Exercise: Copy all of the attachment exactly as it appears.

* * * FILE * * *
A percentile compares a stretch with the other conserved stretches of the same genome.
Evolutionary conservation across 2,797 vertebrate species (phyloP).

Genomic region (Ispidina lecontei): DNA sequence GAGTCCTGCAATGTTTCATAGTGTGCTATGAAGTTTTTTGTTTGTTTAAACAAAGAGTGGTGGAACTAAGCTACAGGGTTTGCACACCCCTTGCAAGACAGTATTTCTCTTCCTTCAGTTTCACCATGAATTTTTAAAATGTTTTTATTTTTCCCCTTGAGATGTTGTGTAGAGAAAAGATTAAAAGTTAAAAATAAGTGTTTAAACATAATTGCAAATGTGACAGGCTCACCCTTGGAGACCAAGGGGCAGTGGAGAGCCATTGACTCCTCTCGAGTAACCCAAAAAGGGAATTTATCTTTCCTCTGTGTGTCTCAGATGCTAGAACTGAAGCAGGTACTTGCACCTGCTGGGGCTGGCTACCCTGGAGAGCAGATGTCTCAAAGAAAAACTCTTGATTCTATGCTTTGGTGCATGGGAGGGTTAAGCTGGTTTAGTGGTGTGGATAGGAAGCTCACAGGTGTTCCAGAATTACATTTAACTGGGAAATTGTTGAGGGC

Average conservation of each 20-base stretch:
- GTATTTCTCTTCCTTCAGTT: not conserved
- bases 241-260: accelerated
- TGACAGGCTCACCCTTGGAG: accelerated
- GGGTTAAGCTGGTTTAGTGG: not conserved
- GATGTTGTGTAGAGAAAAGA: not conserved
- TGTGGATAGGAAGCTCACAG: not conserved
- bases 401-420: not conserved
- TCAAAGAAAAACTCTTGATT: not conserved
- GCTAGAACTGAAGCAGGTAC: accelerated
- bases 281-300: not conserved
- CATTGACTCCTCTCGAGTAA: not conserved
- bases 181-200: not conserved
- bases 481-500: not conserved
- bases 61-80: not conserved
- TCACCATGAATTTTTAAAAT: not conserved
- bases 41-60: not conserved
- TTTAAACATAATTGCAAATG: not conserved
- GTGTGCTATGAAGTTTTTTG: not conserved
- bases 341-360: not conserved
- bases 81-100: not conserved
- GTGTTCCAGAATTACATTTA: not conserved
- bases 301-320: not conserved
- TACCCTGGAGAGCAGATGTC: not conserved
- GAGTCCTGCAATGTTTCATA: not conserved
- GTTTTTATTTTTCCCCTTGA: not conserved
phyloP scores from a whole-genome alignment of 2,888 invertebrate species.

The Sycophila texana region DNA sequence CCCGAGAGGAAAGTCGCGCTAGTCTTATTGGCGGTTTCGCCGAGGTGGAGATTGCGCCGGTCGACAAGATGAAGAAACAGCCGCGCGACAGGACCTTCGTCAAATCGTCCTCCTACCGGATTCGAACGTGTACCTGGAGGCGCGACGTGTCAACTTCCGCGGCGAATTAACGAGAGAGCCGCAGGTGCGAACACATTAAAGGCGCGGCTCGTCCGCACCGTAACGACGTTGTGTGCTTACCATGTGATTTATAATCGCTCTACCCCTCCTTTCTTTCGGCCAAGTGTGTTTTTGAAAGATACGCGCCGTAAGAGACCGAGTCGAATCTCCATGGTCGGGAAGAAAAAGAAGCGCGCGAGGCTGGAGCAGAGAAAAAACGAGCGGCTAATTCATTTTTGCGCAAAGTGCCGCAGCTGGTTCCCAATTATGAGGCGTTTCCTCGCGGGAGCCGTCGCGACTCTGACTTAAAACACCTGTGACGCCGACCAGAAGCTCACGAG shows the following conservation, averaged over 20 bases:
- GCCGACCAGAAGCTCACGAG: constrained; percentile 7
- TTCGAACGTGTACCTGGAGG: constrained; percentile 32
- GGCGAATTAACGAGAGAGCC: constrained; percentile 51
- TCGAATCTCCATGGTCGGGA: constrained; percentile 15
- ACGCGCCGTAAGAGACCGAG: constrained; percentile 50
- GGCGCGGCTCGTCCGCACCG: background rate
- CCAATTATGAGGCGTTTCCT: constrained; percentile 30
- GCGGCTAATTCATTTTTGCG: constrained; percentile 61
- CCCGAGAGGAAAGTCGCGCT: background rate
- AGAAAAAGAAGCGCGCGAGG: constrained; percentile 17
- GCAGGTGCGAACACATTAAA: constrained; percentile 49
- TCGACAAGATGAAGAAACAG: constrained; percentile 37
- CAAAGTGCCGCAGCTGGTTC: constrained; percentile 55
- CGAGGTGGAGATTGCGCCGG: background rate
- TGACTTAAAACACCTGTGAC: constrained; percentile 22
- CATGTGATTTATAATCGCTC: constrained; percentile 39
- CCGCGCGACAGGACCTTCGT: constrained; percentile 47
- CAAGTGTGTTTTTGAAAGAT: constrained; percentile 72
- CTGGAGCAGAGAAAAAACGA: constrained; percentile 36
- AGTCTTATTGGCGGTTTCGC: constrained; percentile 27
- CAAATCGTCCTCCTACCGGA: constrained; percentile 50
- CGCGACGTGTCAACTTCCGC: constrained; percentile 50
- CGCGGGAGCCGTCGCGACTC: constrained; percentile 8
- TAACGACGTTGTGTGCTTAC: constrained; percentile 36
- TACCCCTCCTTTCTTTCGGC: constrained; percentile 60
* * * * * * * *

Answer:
A percentile compares a stretch with the other conserved stretches of the same genome.
Evolutionary conservation across 2,797 vertebrate species (phyloP).

Genomic region (Ispidina lecontei): DNA sequence GAGTCCTGCAATGTTTCATAGTGTGCTATGAAGTTTTTTGTTTGTTTAAACAAAGAGTGGTGGAACTAAGCTACAGGGTTTGCACACCCCTTGCAAGACAGTATTTCTCTTCCTTCAGTTTCACCATGAATTTTTAAAATGTTTTTATTTTTCCCCTTGAGATGTTGTGTAGAGAAAAGATTAAAAGTTAAAAATAAGTGTTTAAACATAATTGCAAATGTGACAGGCTCACCCTTGGAGACCAAGGGGCAGTGGAGAGCCATTGACTCCTCTCGAGTAACCCAAAAAGGGAATTTATCTTTCCTCTGTGTGTCTCAGATGCTAGAACTGAAGCAGGTACTTGCACCTGCTGGGGCTGGCTACCCTGGAGAGCAGATGTCTCAAAGAAAAACTCTTGATTCTATGCTTTGGTGCATGGGAGGGTTAAGCTGGTTTAGTGGTGTGGATAGGAAGCTCACAGGTGTTCCAGAATTACATTTAACTGGGAAATTGTTGAGGGC

Average conservation of each 20-base stretch:
- GTATTTCTCTTCCTTCAGTT: not conserved
- bases 241-260: accelerated
- TGACAGGCTCACCCTTGGAG: accelerated
- GGGTTAAGCTGGTTTAGTGG: not conserved
- GATGTTGTGTAGAGAAAAGA: not conserved
- TGTGGATAGGAAGCTCACAG: not conserved
- bases 401-420: not conserved
- TCAAAGAAAAACTCTTGATT: not conserved
- GCTAGAACTGAAGCAGGTAC: accelerated
- bases 281-300: not conserved
- CATTGACTCCTCTCGAGTAA: not conserved
- bases 181-200: not conserved
- bases 481-500: not conserved
- bases 61-80: not conserved
- TCACCATGAATTTTTAAAAT: not conserved
- bases 41-60: not conserved
- TTTAAACATAATTGCAAATG: not conserved
- GTGTGCTATGAAGTTTTTTG: not conserved
- bases 341-360: not conserved
- bases 81-100: not conserved
- GTGTTCCAGAATTACATTTA: not conserved
- bases 301-320: not conserved
- TACCCTGGAGAGCAGATGTC: not conserved
- GAGTCCTGCAATGTTTCATA: not conserved
- GTTTTTATTTTTCCCCTTGA: not conserved
phyloP scores from a whole-genome alignment of 2,888 invertebrate species.

The Sycophila texana region DNA sequence CCCGAGAGGAAAGTCGCGCTAGTCTTATTGGCGGTTTCGCCGAGGTGGAGATTGCGCCGGTCGACAAGATGAAGAAACAGCCGCGCGACAGGACCTTCGTCAAATCGTCCTCCTACCGGATTCGAACGTGTACCTGGAGGCGCGACGTGTCAACTTCCGCGGCGAATTAACGAGAGAGCCGCAGGTGCGAACACATTAAAGGCGCGGCTCGTCCGCACCGTAACGACGTTGTGTGCTTACCATGTGATTTATAATCGCTCTACCCCTCCTTTCTTTCGGCCAAGTGTGTTTTTGAAAGATACGCGCCGTAAGAGACCGAGTCGAATCTCCATGGTCGGGAAGAAAAAGAAGCGCGCGAGGCTGGAGCAGAGAAAAAACGAGCGGCTAATTCATTTTTGCGCAAAGTGCCGCAGCTGGTTCCCAATTATGAGGCGTTTCCTCGCGGGAGCCGTCGCGACTCTGACTTAAAACACCTGTGACGCCGACCAGAAGCTCACGAG shows the following conservation, averaged over 20 bases:
- GCCGACCAGAAGCTCACGAG: constrained; percentile 7
- TTCGAACGTGTACCTGGAGG: constrained; percentile 32
- GGCGAATTAACGAGAGAGCC: constrained; percentile 51
- TCGAATCTCCATGGTCGGGA: constrained; percentile 15
- ACGCGCCGTAAGAGACCGAG: constrained; percentile 50
- GGCGCGGCTCGTCCGCACCG: background rate
- CCAATTATGAGGCGTTTCCT: constrained; percentile 30
- GCGGCTAATTCATTTTTGCG: constrained; percentile 61
- CCCGAGAGGAAAGTCGCGCT: background rate
- AGAAAAAGAAGCGCGCGAGG: constrained; percentile 17
- GCAGGTGCGAACACATTAAA: constrained; percentile 49
- TCGACAAGATGAAGAAACAG: constrained; percentile 37
- CAAAGTGCCGCAGCTGGTTC: constrained; percentile 55
- CGAGGTGGAGATTGCGCCGG: background rate
- TGACTTAAAACACCTGTGAC: constrained; percentile 22
- CATGTGATTTATAATCGCTC: constrained; percentile 39
- CCGCGCGACAGGACCTTCGT: constrained; percentile 47
- CAAGTGTGTTTTTGAAAGAT: constrained; percentile 72
- CTGGAGCAGAGAAAAAACGA: constrained; percentile 36
- AGTCTTATTGGCGGTTTCGC: constrained; percentile 27
- CAAATCGTCCTCCTACCGGA: constrained; percentile 50
- CGCGACGTGTCAACTTCCGC: constrained; percentile 50
- CGCGGGAGCCGTCGCGACTC: constrained; percentile 8
- TAACGACGTTGTGTGCTTAC: constrained; percentile 36
- TACCCCTCCTTTCTTTCGGC: constrained; percentile 60